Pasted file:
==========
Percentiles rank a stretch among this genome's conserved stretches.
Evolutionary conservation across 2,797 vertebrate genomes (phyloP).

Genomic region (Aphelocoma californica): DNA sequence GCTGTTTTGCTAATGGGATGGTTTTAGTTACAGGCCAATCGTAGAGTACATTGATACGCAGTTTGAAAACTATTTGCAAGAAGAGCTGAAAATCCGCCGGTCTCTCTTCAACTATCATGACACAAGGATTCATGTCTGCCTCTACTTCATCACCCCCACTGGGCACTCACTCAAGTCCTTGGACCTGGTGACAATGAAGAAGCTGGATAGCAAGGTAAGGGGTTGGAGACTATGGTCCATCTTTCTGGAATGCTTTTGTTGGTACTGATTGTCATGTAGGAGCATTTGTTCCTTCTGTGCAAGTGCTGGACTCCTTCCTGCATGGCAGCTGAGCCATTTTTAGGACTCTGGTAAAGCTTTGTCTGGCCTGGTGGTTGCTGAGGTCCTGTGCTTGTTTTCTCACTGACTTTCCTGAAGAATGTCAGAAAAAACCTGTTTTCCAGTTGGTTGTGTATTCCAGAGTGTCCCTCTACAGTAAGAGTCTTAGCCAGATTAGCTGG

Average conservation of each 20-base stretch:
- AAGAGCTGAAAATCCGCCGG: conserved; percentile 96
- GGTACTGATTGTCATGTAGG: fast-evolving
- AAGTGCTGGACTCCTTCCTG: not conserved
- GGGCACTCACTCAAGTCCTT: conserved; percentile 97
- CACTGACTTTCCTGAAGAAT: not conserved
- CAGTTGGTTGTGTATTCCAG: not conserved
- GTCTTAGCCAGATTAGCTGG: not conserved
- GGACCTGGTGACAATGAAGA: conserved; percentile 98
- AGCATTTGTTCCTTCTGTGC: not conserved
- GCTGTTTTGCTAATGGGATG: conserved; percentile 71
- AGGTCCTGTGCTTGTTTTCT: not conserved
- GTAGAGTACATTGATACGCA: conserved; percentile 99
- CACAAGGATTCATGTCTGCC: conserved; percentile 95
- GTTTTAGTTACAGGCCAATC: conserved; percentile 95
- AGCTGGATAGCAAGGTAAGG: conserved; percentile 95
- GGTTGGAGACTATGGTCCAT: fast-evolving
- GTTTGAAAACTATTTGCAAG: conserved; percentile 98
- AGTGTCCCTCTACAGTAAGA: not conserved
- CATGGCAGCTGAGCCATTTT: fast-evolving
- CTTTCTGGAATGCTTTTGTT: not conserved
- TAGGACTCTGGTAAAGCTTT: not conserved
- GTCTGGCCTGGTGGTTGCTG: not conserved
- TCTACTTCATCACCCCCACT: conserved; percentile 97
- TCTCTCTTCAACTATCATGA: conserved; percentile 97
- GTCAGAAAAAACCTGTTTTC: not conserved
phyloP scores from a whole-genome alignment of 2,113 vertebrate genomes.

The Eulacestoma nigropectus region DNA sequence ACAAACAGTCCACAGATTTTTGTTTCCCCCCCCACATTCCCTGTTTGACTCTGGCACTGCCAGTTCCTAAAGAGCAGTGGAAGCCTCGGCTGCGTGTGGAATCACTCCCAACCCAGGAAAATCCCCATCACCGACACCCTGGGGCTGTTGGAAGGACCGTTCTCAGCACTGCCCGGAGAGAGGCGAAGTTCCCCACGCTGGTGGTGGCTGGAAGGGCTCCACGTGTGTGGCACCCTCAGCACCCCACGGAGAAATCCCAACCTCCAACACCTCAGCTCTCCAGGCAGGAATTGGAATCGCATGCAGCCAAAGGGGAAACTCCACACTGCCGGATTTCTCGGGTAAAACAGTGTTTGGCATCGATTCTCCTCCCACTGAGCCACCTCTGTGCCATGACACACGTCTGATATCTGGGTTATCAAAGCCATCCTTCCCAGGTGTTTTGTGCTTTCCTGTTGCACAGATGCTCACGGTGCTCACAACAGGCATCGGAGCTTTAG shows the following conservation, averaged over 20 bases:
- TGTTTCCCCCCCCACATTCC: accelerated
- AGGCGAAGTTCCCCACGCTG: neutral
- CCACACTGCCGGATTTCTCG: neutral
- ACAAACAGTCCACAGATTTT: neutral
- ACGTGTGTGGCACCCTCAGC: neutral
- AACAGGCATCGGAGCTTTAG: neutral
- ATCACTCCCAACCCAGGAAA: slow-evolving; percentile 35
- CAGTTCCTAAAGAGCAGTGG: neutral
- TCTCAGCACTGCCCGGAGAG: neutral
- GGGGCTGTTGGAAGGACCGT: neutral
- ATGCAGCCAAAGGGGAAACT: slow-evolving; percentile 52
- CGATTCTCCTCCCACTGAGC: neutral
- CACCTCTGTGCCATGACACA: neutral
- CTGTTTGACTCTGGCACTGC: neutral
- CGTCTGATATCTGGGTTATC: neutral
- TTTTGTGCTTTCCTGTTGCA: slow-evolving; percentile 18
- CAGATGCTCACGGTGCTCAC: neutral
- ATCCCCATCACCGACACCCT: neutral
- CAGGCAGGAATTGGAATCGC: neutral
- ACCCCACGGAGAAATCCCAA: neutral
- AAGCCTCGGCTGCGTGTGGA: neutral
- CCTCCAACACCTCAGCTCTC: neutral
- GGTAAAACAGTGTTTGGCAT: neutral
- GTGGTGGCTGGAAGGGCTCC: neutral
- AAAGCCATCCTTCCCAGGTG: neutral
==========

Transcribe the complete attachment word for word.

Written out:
Percentiles rank a stretch among this genome's conserved stretches.
Evolutionary conservation across 2,797 vertebrate genomes (phyloP).

Genomic region (Aphelocoma californica): DNA sequence GCTGTTTTGCTAATGGGATGGTTTTAGTTACAGGCCAATCGTAGAGTACATTGATACGCAGTTTGAAAACTATTTGCAAGAAGAGCTGAAAATCCGCCGGTCTCTCTTCAACTATCATGACACAAGGATTCATGTCTGCCTCTACTTCATCACCCCCACTGGGCACTCACTCAAGTCCTTGGACCTGGTGACAATGAAGAAGCTGGATAGCAAGGTAAGGGGTTGGAGACTATGGTCCATCTTTCTGGAATGCTTTTGTTGGTACTGATTGTCATGTAGGAGCATTTGTTCCTTCTGTGCAAGTGCTGGACTCCTTCCTGCATGGCAGCTGAGCCATTTTTAGGACTCTGGTAAAGCTTTGTCTGGCCTGGTGGTTGCTGAGGTCCTGTGCTTGTTTTCTCACTGACTTTCCTGAAGAATGTCAGAAAAAACCTGTTTTCCAGTTGGTTGTGTATTCCAGAGTGTCCCTCTACAGTAAGAGTCTTAGCCAGATTAGCTGG

Average conservation of each 20-base stretch:
- AAGAGCTGAAAATCCGCCGG: conserved; percentile 96
- GGTACTGATTGTCATGTAGG: fast-evolving
- AAGTGCTGGACTCCTTCCTG: not conserved
- GGGCACTCACTCAAGTCCTT: conserved; percentile 97
- CACTGACTTTCCTGAAGAAT: not conserved
- CAGTTGGTTGTGTATTCCAG: not conserved
- GTCTTAGCCAGATTAGCTGG: not conserved
- GGACCTGGTGACAATGAAGA: conserved; percentile 98
- AGCATTTGTTCCTTCTGTGC: not conserved
- GCTGTTTTGCTAATGGGATG: conserved; percentile 71
- AGGTCCTGTGCTTGTTTTCT: not conserved
- GTAGAGTACATTGATACGCA: conserved; percentile 99
- CACAAGGATTCATGTCTGCC: conserved; percentile 95
- GTTTTAGTTACAGGCCAATC: conserved; percentile 95
- AGCTGGATAGCAAGGTAAGG: conserved; percentile 95
- GGTTGGAGACTATGGTCCAT: fast-evolving
- GTTTGAAAACTATTTGCAAG: conserved; percentile 98
- AGTGTCCCTCTACAGTAAGA: not conserved
- CATGGCAGCTGAGCCATTTT: fast-evolving
- CTTTCTGGAATGCTTTTGTT: not conserved
- TAGGACTCTGGTAAAGCTTT: not conserved
- GTCTGGCCTGGTGGTTGCTG: not conserved
- TCTACTTCATCACCCCCACT: conserved; percentile 97
- TCTCTCTTCAACTATCATGA: conserved; percentile 97
- GTCAGAAAAAACCTGTTTTC: not conserved
phyloP scores from a whole-genome alignment of 2,113 vertebrate genomes.

The Eulacestoma nigropectus region DNA sequence ACAAACAGTCCACAGATTTTTGTTTCCCCCCCCACATTCCCTGTTTGACTCTGGCACTGCCAGTTCCTAAAGAGCAGTGGAAGCCTCGGCTGCGTGTGGAATCACTCCCAACCCAGGAAAATCCCCATCACCGACACCCTGGGGCTGTTGGAAGGACCGTTCTCAGCACTGCCCGGAGAGAGGCGAAGTTCCCCACGCTGGTGGTGGCTGGAAGGGCTCCACGTGTGTGGCACCCTCAGCACCCCACGGAGAAATCCCAACCTCCAACACCTCAGCTCTCCAGGCAGGAATTGGAATCGCATGCAGCCAAAGGGGAAACTCCACACTGCCGGATTTCTCGGGTAAAACAGTGTTTGGCATCGATTCTCCTCCCACTGAGCCACCTCTGTGCCATGACACACGTCTGATATCTGGGTTATCAAAGCCATCCTTCCCAGGTGTTTTGTGCTTTCCTGTTGCACAGATGCTCACGGTGCTCACAACAGGCATCGGAGCTTTAG shows the following conservation, averaged over 20 bases:
- TGTTTCCCCCCCCACATTCC: accelerated
- AGGCGAAGTTCCCCACGCTG: neutral
- CCACACTGCCGGATTTCTCG: neutral
- ACAAACAGTCCACAGATTTT: neutral
- ACGTGTGTGGCACCCTCAGC: neutral
- AACAGGCATCGGAGCTTTAG: neutral
- ATCACTCCCAACCCAGGAAA: slow-evolving; percentile 35
- CAGTTCCTAAAGAGCAGTGG: neutral
- TCTCAGCACTGCCCGGAGAG: neutral
- GGGGCTGTTGGAAGGACCGT: neutral
- ATGCAGCCAAAGGGGAAACT: slow-evolving; percentile 52
- CGATTCTCCTCCCACTGAGC: neutral
- CACCTCTGTGCCATGACACA: neutral
- CTGTTTGACTCTGGCACTGC: neutral
- CGTCTGATATCTGGGTTATC: neutral
- TTTTGTGCTTTCCTGTTGCA: slow-evolving; percentile 18
- CAGATGCTCACGGTGCTCAC: neutral
- ATCCCCATCACCGACACCCT: neutral
- CAGGCAGGAATTGGAATCGC: neutral
- ACCCCACGGAGAAATCCCAA: neutral
- AAGCCTCGGCTGCGTGTGGA: neutral
- CCTCCAACACCTCAGCTCTC: neutral
- GGTAAAACAGTGTTTGGCAT: neutral
- GTGGTGGCTGGAAGGGCTCC: neutral
- AAAGCCATCCTTCCCAGGTG: neutral